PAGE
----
Public Relations News | Leverage technology to monitor business performance
March 2020 brought many changes to the way owners run their businesses. The workforce has become remote – or at least hybrid for a time – the way companies interface and collaborate as a team and with their customers has also changed, as has the way companies monitor financial performance. .
Before the pandemic, reports could have been dropped on a manager’s or owner’s desk to examine the performance of a team, project, client, or business as a whole. Often these reports were retrospective and not strategic in nature. Suddenly, with a remote or hybrid business model, owners had to be more forward-looking and real-time information became even more valuable. Has your organization evolved to track performance metrics digitally? Otherwise, recognizing the need to shift to harnessing technology in order to make better business decisions is the first step in transforming the process.
|This article is featured in O’Dwyer’s Oct. ’21 Healthcare & Medical PR Magazine
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Better understand your business thanks to dashboards
How much time does your organization spend generating reports? Do you have the visibility you need into key operational data? Is your data out of date when management reviews it? Does it provide actionable information?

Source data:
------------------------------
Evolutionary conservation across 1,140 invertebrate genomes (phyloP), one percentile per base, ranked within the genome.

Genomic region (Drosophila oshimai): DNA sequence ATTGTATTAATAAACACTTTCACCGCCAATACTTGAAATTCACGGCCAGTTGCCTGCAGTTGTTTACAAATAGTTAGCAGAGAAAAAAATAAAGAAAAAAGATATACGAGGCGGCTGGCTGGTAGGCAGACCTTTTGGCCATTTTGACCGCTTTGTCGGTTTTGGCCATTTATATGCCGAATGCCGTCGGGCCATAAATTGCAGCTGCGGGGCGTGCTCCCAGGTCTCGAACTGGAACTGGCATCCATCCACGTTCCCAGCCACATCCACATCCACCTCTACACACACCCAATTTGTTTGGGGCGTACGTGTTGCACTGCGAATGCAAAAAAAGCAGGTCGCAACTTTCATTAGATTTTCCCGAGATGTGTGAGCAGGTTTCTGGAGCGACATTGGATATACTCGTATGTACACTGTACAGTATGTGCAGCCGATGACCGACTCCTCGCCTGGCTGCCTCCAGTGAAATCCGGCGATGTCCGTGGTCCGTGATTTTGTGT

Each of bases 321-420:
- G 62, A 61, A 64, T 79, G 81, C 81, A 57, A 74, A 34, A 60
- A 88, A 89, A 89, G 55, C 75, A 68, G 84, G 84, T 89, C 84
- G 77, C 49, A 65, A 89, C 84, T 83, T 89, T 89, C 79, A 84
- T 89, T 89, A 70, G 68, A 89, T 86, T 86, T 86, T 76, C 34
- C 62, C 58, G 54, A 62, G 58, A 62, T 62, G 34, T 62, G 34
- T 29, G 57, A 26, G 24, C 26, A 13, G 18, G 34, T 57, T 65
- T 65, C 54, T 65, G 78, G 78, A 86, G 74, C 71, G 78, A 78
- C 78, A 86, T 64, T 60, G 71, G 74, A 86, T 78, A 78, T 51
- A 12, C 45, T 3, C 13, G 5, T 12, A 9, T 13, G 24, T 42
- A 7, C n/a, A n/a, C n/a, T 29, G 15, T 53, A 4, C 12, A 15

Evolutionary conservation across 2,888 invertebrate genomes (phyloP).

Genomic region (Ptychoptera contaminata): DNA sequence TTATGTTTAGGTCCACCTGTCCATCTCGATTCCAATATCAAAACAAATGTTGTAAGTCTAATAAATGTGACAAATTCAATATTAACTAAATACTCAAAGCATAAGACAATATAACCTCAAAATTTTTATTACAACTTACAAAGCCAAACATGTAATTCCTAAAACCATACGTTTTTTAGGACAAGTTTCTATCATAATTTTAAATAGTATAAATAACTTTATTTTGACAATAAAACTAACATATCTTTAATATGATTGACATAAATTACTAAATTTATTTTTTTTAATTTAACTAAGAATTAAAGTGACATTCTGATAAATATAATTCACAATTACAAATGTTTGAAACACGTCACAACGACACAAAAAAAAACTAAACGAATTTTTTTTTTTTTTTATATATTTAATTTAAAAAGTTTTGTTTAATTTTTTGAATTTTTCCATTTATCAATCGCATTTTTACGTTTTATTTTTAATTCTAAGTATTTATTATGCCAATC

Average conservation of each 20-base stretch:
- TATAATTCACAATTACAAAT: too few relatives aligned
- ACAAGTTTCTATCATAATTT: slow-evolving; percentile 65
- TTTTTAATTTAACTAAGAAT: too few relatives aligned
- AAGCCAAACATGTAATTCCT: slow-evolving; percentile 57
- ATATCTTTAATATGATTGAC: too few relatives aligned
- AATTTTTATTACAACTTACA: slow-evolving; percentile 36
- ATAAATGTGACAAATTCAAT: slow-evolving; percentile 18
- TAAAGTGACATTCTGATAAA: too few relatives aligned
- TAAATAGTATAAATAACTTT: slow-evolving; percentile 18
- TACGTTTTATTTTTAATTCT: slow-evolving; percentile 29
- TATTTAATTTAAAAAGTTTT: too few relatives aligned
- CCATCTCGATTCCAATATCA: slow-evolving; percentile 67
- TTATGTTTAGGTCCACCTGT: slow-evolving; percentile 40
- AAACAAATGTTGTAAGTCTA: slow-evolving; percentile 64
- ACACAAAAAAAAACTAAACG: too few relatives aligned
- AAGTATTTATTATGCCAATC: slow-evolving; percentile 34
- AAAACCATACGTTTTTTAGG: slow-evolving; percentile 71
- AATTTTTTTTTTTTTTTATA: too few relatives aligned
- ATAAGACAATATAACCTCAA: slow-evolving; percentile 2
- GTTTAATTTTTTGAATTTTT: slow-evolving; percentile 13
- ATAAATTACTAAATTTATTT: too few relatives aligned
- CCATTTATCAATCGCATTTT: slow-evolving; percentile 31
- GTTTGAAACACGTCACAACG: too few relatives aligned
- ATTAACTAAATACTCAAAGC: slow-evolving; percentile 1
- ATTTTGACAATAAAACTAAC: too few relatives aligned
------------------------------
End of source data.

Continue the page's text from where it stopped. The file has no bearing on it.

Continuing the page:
Collecting and processing data can be time consuming for many PR and marketing organizations, especially when you need to pull data from multiple locations. The amount of data generated by a single business can be overwhelming and difficult to access, interpret, and update on an ongoing basis. This is made worse by the fact that many of the teams that cultivate this information are no longer centralized.
More often than not, this information represents historical data and offers little information about the actions you can take to grow your business based on the results.
The good news is that you can monitor operational and financial data in real time with dashboards that give you a better feel for your business.
How are dashboards different from Excel spreadsheets?
Seasoned business leaders know the trends in their operations, but exploring this information can help identify inefficiencies and ways to improve productivity.
Presenting and comparing datasets in a graphical format allows businesses to capture valuable information often hidden in the rows and columns of Excel spreadsheets.
Dashboards not only provide information fast and easy to digest, but they are also accessible anytime and anywhere. Putting information at your fingertips allows you to quickly identify issues and opportunities so you can easily pivot and make more informed business decisions. They also enable organizations to continuously analyze large amounts of historical and current operational and financial data and transform that information into actionable insights.